Joakim and Petra had an apartment equipped with a full kitchen with double doors leading down to a walled outdoor space. The kitchen quickly became our favorite gathering place after dinner for one last cup of tea, glass of Champagne or coffee with Swedish treats before retiring for the night.

Aside from leisurely outings soaking up the culture with a drive over to Reims to stop by the iconic Veuve Clicquot Champagne House and afternoons sipping Champagne in sunny courtyards, we had reservations with My Vintage Tour Company for an entire day of learning about the history of the region and adventuring through the hilly countryside.

Our guide, co-founder Maëva, was as charming and sweet as the vintage gray Renault Estafette Allouette van she picked our group up in for our private tour. She shared so much knowledge with us about the Champagne Houses, vineyards and meticulous, secretive Champagne making process - a craft passed down from generation to generation - while expertly leading us along the backroads filled with rows and rows of neatly spaced vines in the spring growing stage known as "bud burst" or "bud break."

Within this first cycle, the growers are tasked with removing superfluous buds, arranging the shoots and limiting aggressive growth to keep the vines focused on producing the finest grapes for the hand-picked harvest instead of an abundance of foliage.

It was a fun and educational excursion organized in detail and orchestrated impeccably from showing us how to saber a bottle of Champagne and providing tastings of different types of bubbly paired with local crunchy biscuits roses de Reims to setting up a fabulous lunch of individual baguettes, charcuterie and cheese boards from Laiterie Gilbert in the heart of the vineyards and touring two Champagne Houses - Vollereaux and Jean-Philippe Bosser - where we were fortunate to observe the bottling phase at one and gain insight on the smaller scaled production of a family-owned business at the other.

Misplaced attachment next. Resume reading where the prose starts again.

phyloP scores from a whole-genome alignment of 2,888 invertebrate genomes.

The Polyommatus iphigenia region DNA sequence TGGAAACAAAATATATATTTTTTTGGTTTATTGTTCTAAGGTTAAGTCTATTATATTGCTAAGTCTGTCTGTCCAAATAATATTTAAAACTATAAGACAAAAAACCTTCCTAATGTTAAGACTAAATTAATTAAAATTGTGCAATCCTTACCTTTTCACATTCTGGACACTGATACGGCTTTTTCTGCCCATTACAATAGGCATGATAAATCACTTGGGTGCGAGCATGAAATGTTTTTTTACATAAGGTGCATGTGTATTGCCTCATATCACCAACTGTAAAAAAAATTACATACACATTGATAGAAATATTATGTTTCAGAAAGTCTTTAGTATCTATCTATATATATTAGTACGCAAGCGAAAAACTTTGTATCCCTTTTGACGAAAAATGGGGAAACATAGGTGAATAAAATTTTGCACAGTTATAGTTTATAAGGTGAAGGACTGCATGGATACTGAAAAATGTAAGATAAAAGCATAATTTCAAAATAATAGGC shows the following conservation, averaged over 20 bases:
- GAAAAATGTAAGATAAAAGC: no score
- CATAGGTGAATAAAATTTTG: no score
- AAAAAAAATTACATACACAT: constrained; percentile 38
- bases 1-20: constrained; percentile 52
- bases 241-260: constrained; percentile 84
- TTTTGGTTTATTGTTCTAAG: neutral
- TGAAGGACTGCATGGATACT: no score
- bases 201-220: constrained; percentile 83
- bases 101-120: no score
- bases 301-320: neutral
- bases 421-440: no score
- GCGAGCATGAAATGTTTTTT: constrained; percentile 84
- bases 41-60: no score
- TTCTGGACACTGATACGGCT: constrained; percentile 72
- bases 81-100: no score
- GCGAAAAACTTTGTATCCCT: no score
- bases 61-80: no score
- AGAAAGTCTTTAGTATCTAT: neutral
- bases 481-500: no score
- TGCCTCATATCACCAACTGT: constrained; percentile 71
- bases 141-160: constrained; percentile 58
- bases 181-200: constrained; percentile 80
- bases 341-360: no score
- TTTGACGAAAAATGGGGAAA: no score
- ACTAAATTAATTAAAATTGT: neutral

On our last evening together before heading out to dinner, Petra coordinated a surprise apéritif in the garden under the trellised gazebo complete with tablecloth linens, capping off and toasting to a trip of a lifetime with an incredible bunch of friends.

The next morning, the Swedes headed back home via the same route - this time laden with boxes of exquisite Champagne - while Magnus and I slipped in to see the Moët & Chandon cellars prior to boarding the train for our next brief stop in Reims.

The story of how the Moët and Chandon families blended to create the House it is today is fascinating and the hundreds of thousands of dusty bottles stacked in the underground maze of galleries aging and developing their own aromas and bubbles are simply impressive - highly recommend if you can only squeeze in one Champagne House tour.


In Reims, we toured the Pommery Champagne House founded in 1858 and the cathedral - the coronation site of twenty-five kings of France from 1223 to 1825 - of which we had stunning views from our room at La Caserne Chanzy Hôtel where we could capture the shade variations on the Lutetian limestone façade as sunlight danced, dipped and faded behind the clouds.

One day later, we were back on the TGV to Charles de Gaulle to catch our flight to Washington, D.C.

In our group chat a couple of weeks ago, we reflected on how it does not seem possible that it has already been a year since that trip... maybe it is a good time to start making plans to travel back.

Santé | Skål | Cheers